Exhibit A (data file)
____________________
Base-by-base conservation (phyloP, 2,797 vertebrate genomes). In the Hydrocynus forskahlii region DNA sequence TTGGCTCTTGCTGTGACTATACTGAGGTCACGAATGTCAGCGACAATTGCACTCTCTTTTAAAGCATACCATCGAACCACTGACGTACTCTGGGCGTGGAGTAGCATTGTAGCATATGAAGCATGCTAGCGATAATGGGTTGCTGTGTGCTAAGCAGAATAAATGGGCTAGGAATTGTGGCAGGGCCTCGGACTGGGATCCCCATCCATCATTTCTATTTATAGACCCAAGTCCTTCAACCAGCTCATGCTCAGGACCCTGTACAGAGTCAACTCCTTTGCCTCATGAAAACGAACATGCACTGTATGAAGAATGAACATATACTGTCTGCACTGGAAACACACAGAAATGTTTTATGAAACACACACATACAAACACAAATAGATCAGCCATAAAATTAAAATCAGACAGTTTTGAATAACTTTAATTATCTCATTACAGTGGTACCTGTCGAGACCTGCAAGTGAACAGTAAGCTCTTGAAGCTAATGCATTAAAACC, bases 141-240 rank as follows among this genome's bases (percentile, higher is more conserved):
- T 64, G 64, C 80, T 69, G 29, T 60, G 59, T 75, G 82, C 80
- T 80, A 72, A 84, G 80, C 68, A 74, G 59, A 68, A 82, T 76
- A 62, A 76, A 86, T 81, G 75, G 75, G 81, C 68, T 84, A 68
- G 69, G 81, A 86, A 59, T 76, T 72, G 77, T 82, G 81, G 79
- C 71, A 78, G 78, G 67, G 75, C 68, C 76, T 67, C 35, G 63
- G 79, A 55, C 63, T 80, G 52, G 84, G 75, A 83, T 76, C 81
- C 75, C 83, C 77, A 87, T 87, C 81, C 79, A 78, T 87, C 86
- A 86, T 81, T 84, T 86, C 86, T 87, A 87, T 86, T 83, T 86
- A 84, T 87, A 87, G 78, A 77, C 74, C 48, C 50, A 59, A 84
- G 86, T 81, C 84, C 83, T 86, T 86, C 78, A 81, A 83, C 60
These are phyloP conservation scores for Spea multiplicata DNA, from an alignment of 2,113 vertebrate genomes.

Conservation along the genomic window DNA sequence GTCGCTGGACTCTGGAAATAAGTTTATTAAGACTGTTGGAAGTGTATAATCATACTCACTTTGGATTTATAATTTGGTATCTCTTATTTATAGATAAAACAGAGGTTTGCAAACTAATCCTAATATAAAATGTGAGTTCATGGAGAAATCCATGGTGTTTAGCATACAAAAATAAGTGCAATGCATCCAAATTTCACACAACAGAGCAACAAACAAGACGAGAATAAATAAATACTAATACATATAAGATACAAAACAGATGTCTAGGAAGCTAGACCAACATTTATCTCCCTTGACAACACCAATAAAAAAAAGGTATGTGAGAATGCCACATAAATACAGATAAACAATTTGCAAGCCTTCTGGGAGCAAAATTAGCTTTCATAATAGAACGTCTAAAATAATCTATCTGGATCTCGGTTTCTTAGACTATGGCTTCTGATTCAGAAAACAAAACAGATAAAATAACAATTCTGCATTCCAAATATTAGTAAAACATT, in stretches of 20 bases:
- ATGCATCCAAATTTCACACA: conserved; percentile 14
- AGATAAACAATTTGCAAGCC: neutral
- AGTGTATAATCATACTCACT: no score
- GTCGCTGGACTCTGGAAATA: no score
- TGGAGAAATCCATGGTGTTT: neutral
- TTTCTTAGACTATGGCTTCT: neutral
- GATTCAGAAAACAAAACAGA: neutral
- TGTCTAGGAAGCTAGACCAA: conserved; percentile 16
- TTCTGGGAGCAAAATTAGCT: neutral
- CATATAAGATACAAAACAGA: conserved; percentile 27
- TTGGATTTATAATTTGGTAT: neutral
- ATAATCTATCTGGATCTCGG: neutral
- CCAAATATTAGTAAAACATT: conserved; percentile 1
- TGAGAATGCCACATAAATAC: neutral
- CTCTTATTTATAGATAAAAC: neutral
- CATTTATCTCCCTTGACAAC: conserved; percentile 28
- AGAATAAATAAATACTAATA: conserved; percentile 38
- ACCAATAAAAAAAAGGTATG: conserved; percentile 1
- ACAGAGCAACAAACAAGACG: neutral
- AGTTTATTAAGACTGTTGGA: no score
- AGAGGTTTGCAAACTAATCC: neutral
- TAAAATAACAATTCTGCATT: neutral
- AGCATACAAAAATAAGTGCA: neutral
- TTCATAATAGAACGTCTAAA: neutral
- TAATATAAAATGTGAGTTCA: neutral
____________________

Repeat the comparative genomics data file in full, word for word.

Base-by-base conservation (phyloP, 2,797 vertebrate genomes). In the Hydrocynus forskahlii region DNA sequence TTGGCTCTTGCTGTGACTATACTGAGGTCACGAATGTCAGCGACAATTGCACTCTCTTTTAAAGCATACCATCGAACCACTGACGTACTCTGGGCGTGGAGTAGCATTGTAGCATATGAAGCATGCTAGCGATAATGGGTTGCTGTGTGCTAAGCAGAATAAATGGGCTAGGAATTGTGGCAGGGCCTCGGACTGGGATCCCCATCCATCATTTCTATTTATAGACCCAAGTCCTTCAACCAGCTCATGCTCAGGACCCTGTACAGAGTCAACTCCTTTGCCTCATGAAAACGAACATGCACTGTATGAAGAATGAACATATACTGTCTGCACTGGAAACACACAGAAATGTTTTATGAAACACACACATACAAACACAAATAGATCAGCCATAAAATTAAAATCAGACAGTTTTGAATAACTTTAATTATCTCATTACAGTGGTACCTGTCGAGACCTGCAAGTGAACAGTAAGCTCTTGAAGCTAATGCATTAAAACC, bases 141-240 rank as follows among this genome's bases (percentile, higher is more conserved):
- T 64, G 64, C 80, T 69, G 29, T 60, G 59, T 75, G 82, C 80
- T 80, A 72, A 84, G 80, C 68, A 74, G 59, A 68, A 82, T 76
- A 62, A 76, A 86, T 81, G 75, G 75, G 81, C 68, T 84, A 68
- G 69, G 81, A 86, A 59, T 76, T 72, G 77, T 82, G 81, G 79
- C 71, A 78, G 78, G 67, G 75, C 68, C 76, T 67, C 35, G 63
- G 79, A 55, C 63, T 80, G 52, G 84, G 75, A 83, T 76, C 81
- C 75, C 83, C 77, A 87, T 87, C 81, C 79, A 78, T 87, C 86
- A 86, T 81, T 84, T 86, C 86, T 87, A 87, T 86, T 83, T 86
- A 84, T 87, A 87, G 78, A 77, C 74, C 48, C 50, A 59, A 84
- G 86, T 81, C 84, C 83, T 86, T 86, C 78, A 81, A 83, C 60
These are phyloP conservation scores for Spea multiplicata DNA, from an alignment of 2,113 vertebrate genomes.

Conservation along the genomic window DNA sequence GTCGCTGGACTCTGGAAATAAGTTTATTAAGACTGTTGGAAGTGTATAATCATACTCACTTTGGATTTATAATTTGGTATCTCTTATTTATAGATAAAACAGAGGTTTGCAAACTAATCCTAATATAAAATGTGAGTTCATGGAGAAATCCATGGTGTTTAGCATACAAAAATAAGTGCAATGCATCCAAATTTCACACAACAGAGCAACAAACAAGACGAGAATAAATAAATACTAATACATATAAGATACAAAACAGATGTCTAGGAAGCTAGACCAACATTTATCTCCCTTGACAACACCAATAAAAAAAAGGTATGTGAGAATGCCACATAAATACAGATAAACAATTTGCAAGCCTTCTGGGAGCAAAATTAGCTTTCATAATAGAACGTCTAAAATAATCTATCTGGATCTCGGTTTCTTAGACTATGGCTTCTGATTCAGAAAACAAAACAGATAAAATAACAATTCTGCATTCCAAATATTAGTAAAACATT, in stretches of 20 bases:
- ATGCATCCAAATTTCACACA: conserved; percentile 14
- AGATAAACAATTTGCAAGCC: neutral
- AGTGTATAATCATACTCACT: no score
- GTCGCTGGACTCTGGAAATA: no score
- TGGAGAAATCCATGGTGTTT: neutral
- TTTCTTAGACTATGGCTTCT: neutral
- GATTCAGAAAACAAAACAGA: neutral
- TGTCTAGGAAGCTAGACCAA: conserved; percentile 16
- TTCTGGGAGCAAAATTAGCT: neutral
- CATATAAGATACAAAACAGA: conserved; percentile 27
- TTGGATTTATAATTTGGTAT: neutral
- ATAATCTATCTGGATCTCGG: neutral
- CCAAATATTAGTAAAACATT: conserved; percentile 1
- TGAGAATGCCACATAAATAC: neutral
- CTCTTATTTATAGATAAAAC: neutral
- CATTTATCTCCCTTGACAAC: conserved; percentile 28
- AGAATAAATAAATACTAATA: conserved; percentile 38
- ACCAATAAAAAAAAGGTATG: conserved; percentile 1
- ACAGAGCAACAAACAAGACG: neutral
- AGTTTATTAAGACTGTTGGA: no score
- AGAGGTTTGCAAACTAATCC: neutral
- TAAAATAACAATTCTGCATT: neutral
- AGCATACAAAAATAAGTGCA: neutral
- TTCATAATAGAACGTCTAAA: neutral
- TAATATAAAATGTGAGTTCA: neutral